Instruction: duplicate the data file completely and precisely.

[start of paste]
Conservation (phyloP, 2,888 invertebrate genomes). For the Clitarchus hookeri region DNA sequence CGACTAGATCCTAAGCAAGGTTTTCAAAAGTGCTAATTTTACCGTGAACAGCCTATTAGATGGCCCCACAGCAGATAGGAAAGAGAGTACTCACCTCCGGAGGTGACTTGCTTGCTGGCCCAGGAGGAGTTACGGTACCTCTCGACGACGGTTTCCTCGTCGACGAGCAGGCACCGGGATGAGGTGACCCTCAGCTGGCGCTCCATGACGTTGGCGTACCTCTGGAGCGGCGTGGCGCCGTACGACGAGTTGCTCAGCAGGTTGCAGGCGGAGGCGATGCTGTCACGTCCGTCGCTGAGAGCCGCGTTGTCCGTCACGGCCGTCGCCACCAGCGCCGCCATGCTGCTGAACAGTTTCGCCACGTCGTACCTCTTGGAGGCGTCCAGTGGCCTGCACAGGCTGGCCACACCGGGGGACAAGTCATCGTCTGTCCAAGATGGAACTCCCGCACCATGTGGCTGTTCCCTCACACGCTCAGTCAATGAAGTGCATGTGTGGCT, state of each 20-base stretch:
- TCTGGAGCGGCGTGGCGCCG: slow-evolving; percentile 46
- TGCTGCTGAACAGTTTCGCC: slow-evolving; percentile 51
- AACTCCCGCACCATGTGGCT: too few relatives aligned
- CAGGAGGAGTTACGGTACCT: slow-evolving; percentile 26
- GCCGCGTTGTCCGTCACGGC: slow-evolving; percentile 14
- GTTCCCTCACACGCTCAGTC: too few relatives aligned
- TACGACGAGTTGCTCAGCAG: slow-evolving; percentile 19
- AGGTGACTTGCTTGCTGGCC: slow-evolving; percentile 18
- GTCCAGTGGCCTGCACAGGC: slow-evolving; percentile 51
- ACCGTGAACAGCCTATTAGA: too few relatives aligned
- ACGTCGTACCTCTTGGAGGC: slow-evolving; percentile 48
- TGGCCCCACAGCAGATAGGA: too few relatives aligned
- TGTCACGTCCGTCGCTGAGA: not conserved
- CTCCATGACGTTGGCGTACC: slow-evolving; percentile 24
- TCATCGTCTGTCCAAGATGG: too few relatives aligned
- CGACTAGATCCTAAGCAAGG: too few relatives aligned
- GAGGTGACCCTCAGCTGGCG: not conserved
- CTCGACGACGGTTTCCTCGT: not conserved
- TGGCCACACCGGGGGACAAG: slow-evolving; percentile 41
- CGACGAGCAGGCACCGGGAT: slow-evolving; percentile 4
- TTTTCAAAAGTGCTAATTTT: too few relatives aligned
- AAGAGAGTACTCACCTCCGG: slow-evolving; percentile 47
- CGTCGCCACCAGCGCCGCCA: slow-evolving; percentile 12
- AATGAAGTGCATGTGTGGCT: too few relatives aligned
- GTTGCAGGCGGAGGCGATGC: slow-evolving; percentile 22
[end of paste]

Conservation (phyloP, 2,888 invertebrate genomes). For the Clitarchus hookeri region DNA sequence CGACTAGATCCTAAGCAAGGTTTTCAAAAGTGCTAATTTTACCGTGAACAGCCTATTAGATGGCCCCACAGCAGATAGGAAAGAGAGTACTCACCTCCGGAGGTGACTTGCTTGCTGGCCCAGGAGGAGTTACGGTACCTCTCGACGACGGTTTCCTCGTCGACGAGCAGGCACCGGGATGAGGTGACCCTCAGCTGGCGCTCCATGACGTTGGCGTACCTCTGGAGCGGCGTGGCGCCGTACGACGAGTTGCTCAGCAGGTTGCAGGCGGAGGCGATGCTGTCACGTCCGTCGCTGAGAGCCGCGTTGTCCGTCACGGCCGTCGCCACCAGCGCCGCCATGCTGCTGAACAGTTTCGCCACGTCGTACCTCTTGGAGGCGTCCAGTGGCCTGCACAGGCTGGCCACACCGGGGGACAAGTCATCGTCTGTCCAAGATGGAACTCCCGCACCATGTGGCTGTTCCCTCACACGCTCAGTCAATGAAGTGCATGTGTGGCT, state of each 20-base stretch:
- TCTGGAGCGGCGTGGCGCCG: slow-evolving; percentile 46
- TGCTGCTGAACAGTTTCGCC: slow-evolving; percentile 51
- AACTCCCGCACCATGTGGCT: too few relatives aligned
- CAGGAGGAGTTACGGTACCT: slow-evolving; percentile 26
- GCCGCGTTGTCCGTCACGGC: slow-evolving; percentile 14
- GTTCCCTCACACGCTCAGTC: too few relatives aligned
- TACGACGAGTTGCTCAGCAG: slow-evolving; percentile 19
- AGGTGACTTGCTTGCTGGCC: slow-evolving; percentile 18
- GTCCAGTGGCCTGCACAGGC: slow-evolving; percentile 51
- ACCGTGAACAGCCTATTAGA: too few relatives aligned
- ACGTCGTACCTCTTGGAGGC: slow-evolving; percentile 48
- TGGCCCCACAGCAGATAGGA: too few relatives aligned
- TGTCACGTCCGTCGCTGAGA: not conserved
- CTCCATGACGTTGGCGTACC: slow-evolving; percentile 24
- TCATCGTCTGTCCAAGATGG: too few relatives aligned
- CGACTAGATCCTAAGCAAGG: too few relatives aligned
- GAGGTGACCCTCAGCTGGCG: not conserved
- CTCGACGACGGTTTCCTCGT: not conserved
- TGGCCACACCGGGGGACAAG: slow-evolving; percentile 41
- CGACGAGCAGGCACCGGGAT: slow-evolving; percentile 4
- TTTTCAAAAGTGCTAATTTT: too few relatives aligned
- AAGAGAGTACTCACCTCCGG: slow-evolving; percentile 47
- CGTCGCCACCAGCGCCGCCA: slow-evolving; percentile 12
- AATGAAGTGCATGTGTGGCT: too few relatives aligned
- GTTGCAGGCGGAGGCGATGC: slow-evolving; percentile 22